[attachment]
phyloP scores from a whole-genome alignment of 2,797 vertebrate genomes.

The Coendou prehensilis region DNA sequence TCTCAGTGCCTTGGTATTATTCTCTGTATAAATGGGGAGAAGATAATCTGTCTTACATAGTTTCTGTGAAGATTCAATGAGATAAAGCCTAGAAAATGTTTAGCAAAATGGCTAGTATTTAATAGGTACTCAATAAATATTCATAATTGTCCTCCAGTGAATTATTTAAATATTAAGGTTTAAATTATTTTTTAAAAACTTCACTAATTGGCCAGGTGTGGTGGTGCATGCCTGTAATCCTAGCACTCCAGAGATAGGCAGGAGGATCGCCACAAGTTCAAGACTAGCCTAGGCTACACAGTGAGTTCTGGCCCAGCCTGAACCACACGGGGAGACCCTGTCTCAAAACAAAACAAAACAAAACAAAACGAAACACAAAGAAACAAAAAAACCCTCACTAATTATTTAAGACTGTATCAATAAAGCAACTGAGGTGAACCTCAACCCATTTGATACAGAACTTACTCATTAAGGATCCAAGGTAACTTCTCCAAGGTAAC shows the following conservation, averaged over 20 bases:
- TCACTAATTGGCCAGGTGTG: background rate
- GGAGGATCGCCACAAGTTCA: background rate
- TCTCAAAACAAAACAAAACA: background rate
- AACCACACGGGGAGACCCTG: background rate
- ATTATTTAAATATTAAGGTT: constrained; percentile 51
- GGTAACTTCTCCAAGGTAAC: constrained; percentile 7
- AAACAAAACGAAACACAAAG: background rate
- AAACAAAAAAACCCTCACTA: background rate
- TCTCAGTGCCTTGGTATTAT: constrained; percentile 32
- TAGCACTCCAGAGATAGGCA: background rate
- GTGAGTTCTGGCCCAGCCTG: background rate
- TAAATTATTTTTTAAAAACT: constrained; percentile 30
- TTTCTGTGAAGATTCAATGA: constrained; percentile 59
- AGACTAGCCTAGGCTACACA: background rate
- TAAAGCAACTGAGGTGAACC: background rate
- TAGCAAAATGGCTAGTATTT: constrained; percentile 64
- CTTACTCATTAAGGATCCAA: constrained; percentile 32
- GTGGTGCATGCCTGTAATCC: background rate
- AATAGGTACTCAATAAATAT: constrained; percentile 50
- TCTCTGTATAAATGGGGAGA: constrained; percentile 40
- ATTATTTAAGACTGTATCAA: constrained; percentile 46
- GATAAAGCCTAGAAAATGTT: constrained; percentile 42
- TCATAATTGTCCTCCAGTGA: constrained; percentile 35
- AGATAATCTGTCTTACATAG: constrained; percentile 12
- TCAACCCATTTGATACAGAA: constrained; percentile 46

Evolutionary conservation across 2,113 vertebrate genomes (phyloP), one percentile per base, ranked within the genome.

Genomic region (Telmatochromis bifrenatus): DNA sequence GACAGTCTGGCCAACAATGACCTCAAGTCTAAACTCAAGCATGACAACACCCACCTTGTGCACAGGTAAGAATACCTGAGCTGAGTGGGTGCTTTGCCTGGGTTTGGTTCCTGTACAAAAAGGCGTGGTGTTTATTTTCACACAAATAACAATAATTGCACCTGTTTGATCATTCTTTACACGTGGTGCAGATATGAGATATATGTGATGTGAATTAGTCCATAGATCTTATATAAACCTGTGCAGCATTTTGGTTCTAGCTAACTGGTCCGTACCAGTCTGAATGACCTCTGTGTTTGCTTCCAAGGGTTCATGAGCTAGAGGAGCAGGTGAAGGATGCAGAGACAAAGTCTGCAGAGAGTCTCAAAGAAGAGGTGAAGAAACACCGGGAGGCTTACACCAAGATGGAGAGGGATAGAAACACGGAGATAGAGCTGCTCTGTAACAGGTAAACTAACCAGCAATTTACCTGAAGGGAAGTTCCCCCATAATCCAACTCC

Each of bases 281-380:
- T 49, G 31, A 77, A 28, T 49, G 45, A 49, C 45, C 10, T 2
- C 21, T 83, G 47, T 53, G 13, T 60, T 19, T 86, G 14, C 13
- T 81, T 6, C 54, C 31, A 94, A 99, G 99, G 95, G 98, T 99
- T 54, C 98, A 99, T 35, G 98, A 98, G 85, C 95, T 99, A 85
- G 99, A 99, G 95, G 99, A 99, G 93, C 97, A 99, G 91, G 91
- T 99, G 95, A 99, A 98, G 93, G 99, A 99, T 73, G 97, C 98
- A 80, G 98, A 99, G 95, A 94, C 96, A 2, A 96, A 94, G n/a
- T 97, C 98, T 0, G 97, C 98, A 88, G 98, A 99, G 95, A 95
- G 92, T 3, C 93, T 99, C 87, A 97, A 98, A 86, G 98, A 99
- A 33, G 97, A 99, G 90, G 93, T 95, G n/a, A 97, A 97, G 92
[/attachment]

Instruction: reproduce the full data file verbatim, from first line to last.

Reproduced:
phyloP scores from a whole-genome alignment of 2,797 vertebrate genomes.

The Coendou prehensilis region DNA sequence TCTCAGTGCCTTGGTATTATTCTCTGTATAAATGGGGAGAAGATAATCTGTCTTACATAGTTTCTGTGAAGATTCAATGAGATAAAGCCTAGAAAATGTTTAGCAAAATGGCTAGTATTTAATAGGTACTCAATAAATATTCATAATTGTCCTCCAGTGAATTATTTAAATATTAAGGTTTAAATTATTTTTTAAAAACTTCACTAATTGGCCAGGTGTGGTGGTGCATGCCTGTAATCCTAGCACTCCAGAGATAGGCAGGAGGATCGCCACAAGTTCAAGACTAGCCTAGGCTACACAGTGAGTTCTGGCCCAGCCTGAACCACACGGGGAGACCCTGTCTCAAAACAAAACAAAACAAAACAAAACGAAACACAAAGAAACAAAAAAACCCTCACTAATTATTTAAGACTGTATCAATAAAGCAACTGAGGTGAACCTCAACCCATTTGATACAGAACTTACTCATTAAGGATCCAAGGTAACTTCTCCAAGGTAAC shows the following conservation, averaged over 20 bases:
- TCACTAATTGGCCAGGTGTG: background rate
- GGAGGATCGCCACAAGTTCA: background rate
- TCTCAAAACAAAACAAAACA: background rate
- AACCACACGGGGAGACCCTG: background rate
- ATTATTTAAATATTAAGGTT: constrained; percentile 51
- GGTAACTTCTCCAAGGTAAC: constrained; percentile 7
- AAACAAAACGAAACACAAAG: background rate
- AAACAAAAAAACCCTCACTA: background rate
- TCTCAGTGCCTTGGTATTAT: constrained; percentile 32
- TAGCACTCCAGAGATAGGCA: background rate
- GTGAGTTCTGGCCCAGCCTG: background rate
- TAAATTATTTTTTAAAAACT: constrained; percentile 30
- TTTCTGTGAAGATTCAATGA: constrained; percentile 59
- AGACTAGCCTAGGCTACACA: background rate
- TAAAGCAACTGAGGTGAACC: background rate
- TAGCAAAATGGCTAGTATTT: constrained; percentile 64
- CTTACTCATTAAGGATCCAA: constrained; percentile 32
- GTGGTGCATGCCTGTAATCC: background rate
- AATAGGTACTCAATAAATAT: constrained; percentile 50
- TCTCTGTATAAATGGGGAGA: constrained; percentile 40
- ATTATTTAAGACTGTATCAA: constrained; percentile 46
- GATAAAGCCTAGAAAATGTT: constrained; percentile 42
- TCATAATTGTCCTCCAGTGA: constrained; percentile 35
- AGATAATCTGTCTTACATAG: constrained; percentile 12
- TCAACCCATTTGATACAGAA: constrained; percentile 46

Evolutionary conservation across 2,113 vertebrate genomes (phyloP), one percentile per base, ranked within the genome.

Genomic region (Telmatochromis bifrenatus): DNA sequence GACAGTCTGGCCAACAATGACCTCAAGTCTAAACTCAAGCATGACAACACCCACCTTGTGCACAGGTAAGAATACCTGAGCTGAGTGGGTGCTTTGCCTGGGTTTGGTTCCTGTACAAAAAGGCGTGGTGTTTATTTTCACACAAATAACAATAATTGCACCTGTTTGATCATTCTTTACACGTGGTGCAGATATGAGATATATGTGATGTGAATTAGTCCATAGATCTTATATAAACCTGTGCAGCATTTTGGTTCTAGCTAACTGGTCCGTACCAGTCTGAATGACCTCTGTGTTTGCTTCCAAGGGTTCATGAGCTAGAGGAGCAGGTGAAGGATGCAGAGACAAAGTCTGCAGAGAGTCTCAAAGAAGAGGTGAAGAAACACCGGGAGGCTTACACCAAGATGGAGAGGGATAGAAACACGGAGATAGAGCTGCTCTGTAACAGGTAAACTAACCAGCAATTTACCTGAAGGGAAGTTCCCCCATAATCCAACTCC

Each of bases 281-380:
- T 49, G 31, A 77, A 28, T 49, G 45, A 49, C 45, C 10, T 2
- C 21, T 83, G 47, T 53, G 13, T 60, T 19, T 86, G 14, C 13
- T 81, T 6, C 54, C 31, A 94, A 99, G 99, G 95, G 98, T 99
- T 54, C 98, A 99, T 35, G 98, A 98, G 85, C 95, T 99, A 85
- G 99, A 99, G 95, G 99, A 99, G 93, C 97, A 99, G 91, G 91
- T 99, G 95, A 99, A 98, G 93, G 99, A 99, T 73, G 97, C 98
- A 80, G 98, A 99, G 95, A 94, C 96, A 2, A 96, A 94, G n/a
- T 97, C 98, T 0, G 97, C 98, A 88, G 98, A 99, G 95, A 95
- G 92, T 3, C 93, T 99, C 87, A 97, A 98, A 86, G 98, A 99
- A 33, G 97, A 99, G 90, G 93, T 95, G n/a, A 97, A 97, G 92